If you were arrested or charged with an impaired driving offense in Texas, you need to know how to get your DWI charges and penalties reduced. The prosecutor is unlikely to lower the severity of the charges or penalties just because you ask them to.
A DWI attorney can negotiate with the prosecutor, gather evidence to build a strong defense, file motions to get evidence suppressed, ask the judge for a dismissal if evidence is suppressed, and defend you when the case goes to trial.
Reasons to Ask for a Charge or Penalty Reduction
Your lawyer might ask that the charges get reduced, for example, from a felony to a misdemeanor, if there is any weakness in the prosecution’s case. If there is a possibility of a not guilty verdict, the prosecutor might prefer to negotiate a plea deal.
- There is a question about whether the officer had probable cause or reasonable suspicion to pull you over. If the traffic stop was not legal, then the evidence obtained can get thrown out, leaving the prosecution with a weak case.
- There might be issues about whether the breathalyzer equipment was accurate, whether it had been calibrated recently, or whether the personnel performing the breath test had proper training and certification.
- You might have a medical condition that prevents you from getting enough air to provide a proper breath sample.
- If you have a medical condition or are on a high-protein, low-carbohydrate diet, you might have a false positive reading on a breath test.
- The technician could have mixed up your blood sample with someone else’s test tube.
- You might not have been the driver.
These are just a few of the arguments your DWI attorney could assert on your behalf. Of course, you will have to present evidence of your claims.
For a legal consultation, call 713-225-1900
Motion to Suppress Evidence
Texas Code of Criminal Procedure 38.23 states that evidence should not be admitted for use in trial against the accused in a criminal trial if the officer or another person violated the law when they obtained the evidence. The evidence will be kept out of the trial if its acquisition was in violation of the Constitution or laws of the United States or the state of Texas.
The defense lawyer can file a motion to suppress before the trial starts. If the judge grants the motion, the prosecutor might make a motion to dismiss the charges because the remaining admissible evidence does not support a guilty verdict.
Reduction of Penalties
Sometimes, it is possible to win a reduction of the penalties in a Texas DWI case. The defendant received a conviction, but the defense attorney wants to, for example, try to keep their client out of jail. Here are some reasons to request a penalty reduction:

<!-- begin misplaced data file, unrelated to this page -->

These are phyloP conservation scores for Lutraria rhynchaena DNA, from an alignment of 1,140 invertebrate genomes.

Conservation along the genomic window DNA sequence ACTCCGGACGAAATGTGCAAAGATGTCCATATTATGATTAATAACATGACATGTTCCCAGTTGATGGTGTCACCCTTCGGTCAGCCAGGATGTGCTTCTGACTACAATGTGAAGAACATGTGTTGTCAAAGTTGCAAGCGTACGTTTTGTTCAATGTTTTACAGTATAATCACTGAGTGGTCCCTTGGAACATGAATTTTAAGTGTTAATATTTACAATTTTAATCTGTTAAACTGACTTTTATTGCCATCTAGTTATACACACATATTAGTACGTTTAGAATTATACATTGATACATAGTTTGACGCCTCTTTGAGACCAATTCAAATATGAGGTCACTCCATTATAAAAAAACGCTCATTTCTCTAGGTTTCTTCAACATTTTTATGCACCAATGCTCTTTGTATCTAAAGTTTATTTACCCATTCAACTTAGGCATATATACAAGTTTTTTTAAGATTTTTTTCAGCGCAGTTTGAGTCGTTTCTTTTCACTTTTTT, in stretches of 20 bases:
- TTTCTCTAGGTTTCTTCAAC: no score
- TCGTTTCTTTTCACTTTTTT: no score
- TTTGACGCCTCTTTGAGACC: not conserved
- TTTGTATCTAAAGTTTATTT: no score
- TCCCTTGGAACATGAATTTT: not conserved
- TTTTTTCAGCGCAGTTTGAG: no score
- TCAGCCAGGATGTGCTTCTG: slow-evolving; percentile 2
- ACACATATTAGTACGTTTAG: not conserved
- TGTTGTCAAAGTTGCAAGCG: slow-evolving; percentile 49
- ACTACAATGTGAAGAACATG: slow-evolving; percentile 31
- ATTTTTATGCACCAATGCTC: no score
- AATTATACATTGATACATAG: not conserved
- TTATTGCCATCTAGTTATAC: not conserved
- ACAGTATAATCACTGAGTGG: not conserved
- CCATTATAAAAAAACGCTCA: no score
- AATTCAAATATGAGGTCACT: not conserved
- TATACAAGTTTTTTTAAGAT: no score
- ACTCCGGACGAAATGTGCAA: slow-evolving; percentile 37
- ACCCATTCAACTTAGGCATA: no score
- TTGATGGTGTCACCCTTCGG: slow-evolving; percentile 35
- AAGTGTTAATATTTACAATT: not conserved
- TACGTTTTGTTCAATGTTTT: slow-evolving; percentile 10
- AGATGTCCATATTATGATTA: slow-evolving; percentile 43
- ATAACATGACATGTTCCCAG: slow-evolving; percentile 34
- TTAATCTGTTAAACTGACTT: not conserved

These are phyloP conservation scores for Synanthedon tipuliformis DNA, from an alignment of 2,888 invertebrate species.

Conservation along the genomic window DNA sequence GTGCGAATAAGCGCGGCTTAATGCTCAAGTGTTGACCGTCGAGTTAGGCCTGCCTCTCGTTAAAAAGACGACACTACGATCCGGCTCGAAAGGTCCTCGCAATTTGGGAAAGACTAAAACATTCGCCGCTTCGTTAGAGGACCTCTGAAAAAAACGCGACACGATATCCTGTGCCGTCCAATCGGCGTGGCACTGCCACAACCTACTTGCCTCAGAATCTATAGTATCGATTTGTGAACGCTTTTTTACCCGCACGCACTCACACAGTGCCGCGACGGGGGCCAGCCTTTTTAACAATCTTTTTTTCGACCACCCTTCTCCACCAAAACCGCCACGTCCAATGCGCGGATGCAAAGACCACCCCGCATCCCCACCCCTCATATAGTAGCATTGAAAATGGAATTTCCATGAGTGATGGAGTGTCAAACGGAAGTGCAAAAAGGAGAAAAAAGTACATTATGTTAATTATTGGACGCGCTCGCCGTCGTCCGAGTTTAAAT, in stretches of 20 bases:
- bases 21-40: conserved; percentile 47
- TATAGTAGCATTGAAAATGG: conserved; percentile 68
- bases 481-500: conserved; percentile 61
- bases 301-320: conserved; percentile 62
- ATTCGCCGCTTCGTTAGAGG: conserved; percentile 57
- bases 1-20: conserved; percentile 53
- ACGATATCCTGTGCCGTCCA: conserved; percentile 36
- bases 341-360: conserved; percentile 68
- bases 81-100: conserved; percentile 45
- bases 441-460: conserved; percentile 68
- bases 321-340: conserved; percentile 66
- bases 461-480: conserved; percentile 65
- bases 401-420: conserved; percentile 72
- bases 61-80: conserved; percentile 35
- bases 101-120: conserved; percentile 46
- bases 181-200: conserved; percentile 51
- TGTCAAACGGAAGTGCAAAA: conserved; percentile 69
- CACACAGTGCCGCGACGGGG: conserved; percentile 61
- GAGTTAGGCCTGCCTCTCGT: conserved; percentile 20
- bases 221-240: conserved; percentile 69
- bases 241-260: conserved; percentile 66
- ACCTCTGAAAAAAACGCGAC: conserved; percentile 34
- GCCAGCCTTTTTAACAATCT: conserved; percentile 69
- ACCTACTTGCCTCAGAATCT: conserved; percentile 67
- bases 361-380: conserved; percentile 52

- It is a first offense.
- Prior offenses were many years ago.
- The defendant has a clean record other than the current charges.
- The offender shows true remorse for their actions.
- The defendant is unlikely to reoffend.
- The offender is the sole or primary breadwinner for the family, and they will be destitute if the defendant goes to jail.
- There was no accident, or if there was an accident, there were no severe injuries.
- There are alternative sentencing programs available.
In these situations, the prosecutor might agree to recommend standard probation, deferred adjudication, or an alternative sentencing program.
Usual Penalties for a DWI in Texas
If you are unsure about whether you want to try to get a reduction in your Texas DWI charges or sentence, you might not realize how harsh the penalties can be for a DWI conviction. The Texas Department of Transportation explains the penalties for a DWI:
If this is your first intoxication driving conviction, you could lose your license for as long as a year and have to spend between three and 180 days in jail. The judge can assess a fine of up to $2,000.
Your fine can be as high as $4,000 for a second DWI conviction. You could face jail time between a month and a year. Your driver’s license could get suspended for as long as two years.
A third DWI conviction could land you in prison for between two and 10 years. You could lose your driver’s license for no more than two years and have to pay a fine of $10,000.
Also, the judge can add state fines of $3,000, $4,500, or $6,000 at the sentencing hearing.
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See How a Texas DWI Lawyer Could Help You Get Your Charges Reduced
You can get a DWI in Texas for a blood alcohol concentration (BAC) of 0.08 or higher, or with a lower BAC coupled with evidence that alcohol or drugs rendered you unable to drive as well as usual.
With so much at stake, as well as the possibility of losing your job and having the social stigma of a criminal record, your first call should be to Blass Law. We will work hard to win your case.